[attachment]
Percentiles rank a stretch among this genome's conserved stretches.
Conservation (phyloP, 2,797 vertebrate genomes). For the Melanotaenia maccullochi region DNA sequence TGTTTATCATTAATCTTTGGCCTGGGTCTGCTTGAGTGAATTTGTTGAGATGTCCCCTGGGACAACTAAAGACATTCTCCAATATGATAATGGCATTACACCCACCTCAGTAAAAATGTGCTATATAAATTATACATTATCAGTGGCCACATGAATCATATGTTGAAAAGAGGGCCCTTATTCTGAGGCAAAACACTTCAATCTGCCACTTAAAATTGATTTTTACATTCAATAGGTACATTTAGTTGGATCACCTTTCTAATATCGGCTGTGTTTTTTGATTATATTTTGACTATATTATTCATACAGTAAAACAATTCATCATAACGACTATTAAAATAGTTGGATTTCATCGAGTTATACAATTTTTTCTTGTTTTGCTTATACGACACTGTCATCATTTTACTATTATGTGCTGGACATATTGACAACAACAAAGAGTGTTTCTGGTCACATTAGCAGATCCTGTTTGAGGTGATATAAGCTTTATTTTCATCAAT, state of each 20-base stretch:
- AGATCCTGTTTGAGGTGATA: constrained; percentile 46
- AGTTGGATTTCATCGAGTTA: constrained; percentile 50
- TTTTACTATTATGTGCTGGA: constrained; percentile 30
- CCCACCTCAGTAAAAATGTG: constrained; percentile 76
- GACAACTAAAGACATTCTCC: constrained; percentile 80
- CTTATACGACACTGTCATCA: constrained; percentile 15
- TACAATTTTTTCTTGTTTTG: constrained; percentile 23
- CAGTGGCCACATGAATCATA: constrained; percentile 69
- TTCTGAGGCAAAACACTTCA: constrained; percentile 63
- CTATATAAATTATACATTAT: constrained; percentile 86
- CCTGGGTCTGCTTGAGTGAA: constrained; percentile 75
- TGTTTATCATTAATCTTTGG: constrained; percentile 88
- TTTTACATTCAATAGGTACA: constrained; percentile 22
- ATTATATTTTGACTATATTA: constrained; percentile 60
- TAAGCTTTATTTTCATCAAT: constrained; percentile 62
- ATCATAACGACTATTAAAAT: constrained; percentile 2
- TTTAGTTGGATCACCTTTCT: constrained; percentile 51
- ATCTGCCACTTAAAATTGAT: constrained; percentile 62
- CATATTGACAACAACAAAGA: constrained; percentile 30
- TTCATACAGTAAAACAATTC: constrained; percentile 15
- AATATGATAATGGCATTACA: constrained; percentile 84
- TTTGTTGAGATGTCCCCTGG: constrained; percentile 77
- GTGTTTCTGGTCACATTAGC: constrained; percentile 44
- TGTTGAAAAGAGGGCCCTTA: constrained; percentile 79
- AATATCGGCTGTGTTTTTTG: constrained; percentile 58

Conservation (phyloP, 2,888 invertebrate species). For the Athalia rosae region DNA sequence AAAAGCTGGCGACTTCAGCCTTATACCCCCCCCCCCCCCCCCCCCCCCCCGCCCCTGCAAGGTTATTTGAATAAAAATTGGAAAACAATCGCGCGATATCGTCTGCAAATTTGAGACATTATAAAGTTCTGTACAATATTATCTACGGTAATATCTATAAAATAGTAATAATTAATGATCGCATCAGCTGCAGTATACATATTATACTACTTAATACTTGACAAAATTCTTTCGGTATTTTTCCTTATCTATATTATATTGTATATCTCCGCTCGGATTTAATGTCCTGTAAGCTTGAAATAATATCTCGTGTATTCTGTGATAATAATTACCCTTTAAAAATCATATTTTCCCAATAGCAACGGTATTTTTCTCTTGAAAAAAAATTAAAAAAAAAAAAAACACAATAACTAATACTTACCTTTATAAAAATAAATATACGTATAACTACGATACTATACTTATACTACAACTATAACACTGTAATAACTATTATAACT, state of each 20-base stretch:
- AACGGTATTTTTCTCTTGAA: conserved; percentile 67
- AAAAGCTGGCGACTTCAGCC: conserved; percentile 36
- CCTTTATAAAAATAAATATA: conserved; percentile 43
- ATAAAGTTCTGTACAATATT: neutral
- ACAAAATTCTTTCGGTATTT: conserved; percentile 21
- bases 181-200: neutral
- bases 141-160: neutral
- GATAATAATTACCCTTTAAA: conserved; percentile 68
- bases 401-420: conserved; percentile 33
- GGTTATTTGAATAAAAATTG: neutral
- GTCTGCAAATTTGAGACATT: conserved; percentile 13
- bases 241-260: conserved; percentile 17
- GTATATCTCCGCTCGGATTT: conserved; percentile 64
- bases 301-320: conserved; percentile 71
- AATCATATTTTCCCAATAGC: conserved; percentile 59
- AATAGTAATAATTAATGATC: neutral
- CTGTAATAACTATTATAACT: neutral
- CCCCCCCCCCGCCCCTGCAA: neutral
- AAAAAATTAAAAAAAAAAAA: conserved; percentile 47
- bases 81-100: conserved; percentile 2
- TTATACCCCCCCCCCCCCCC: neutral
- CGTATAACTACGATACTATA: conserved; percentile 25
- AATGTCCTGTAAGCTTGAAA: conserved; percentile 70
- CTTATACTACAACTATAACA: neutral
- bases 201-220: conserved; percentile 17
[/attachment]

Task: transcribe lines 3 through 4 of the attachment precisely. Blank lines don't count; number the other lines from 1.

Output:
- AGATCCTGTTTGAGGTGATA: constrained; percentile 46
- AGTTGGATTTCATCGAGTTA: constrained; percentile 50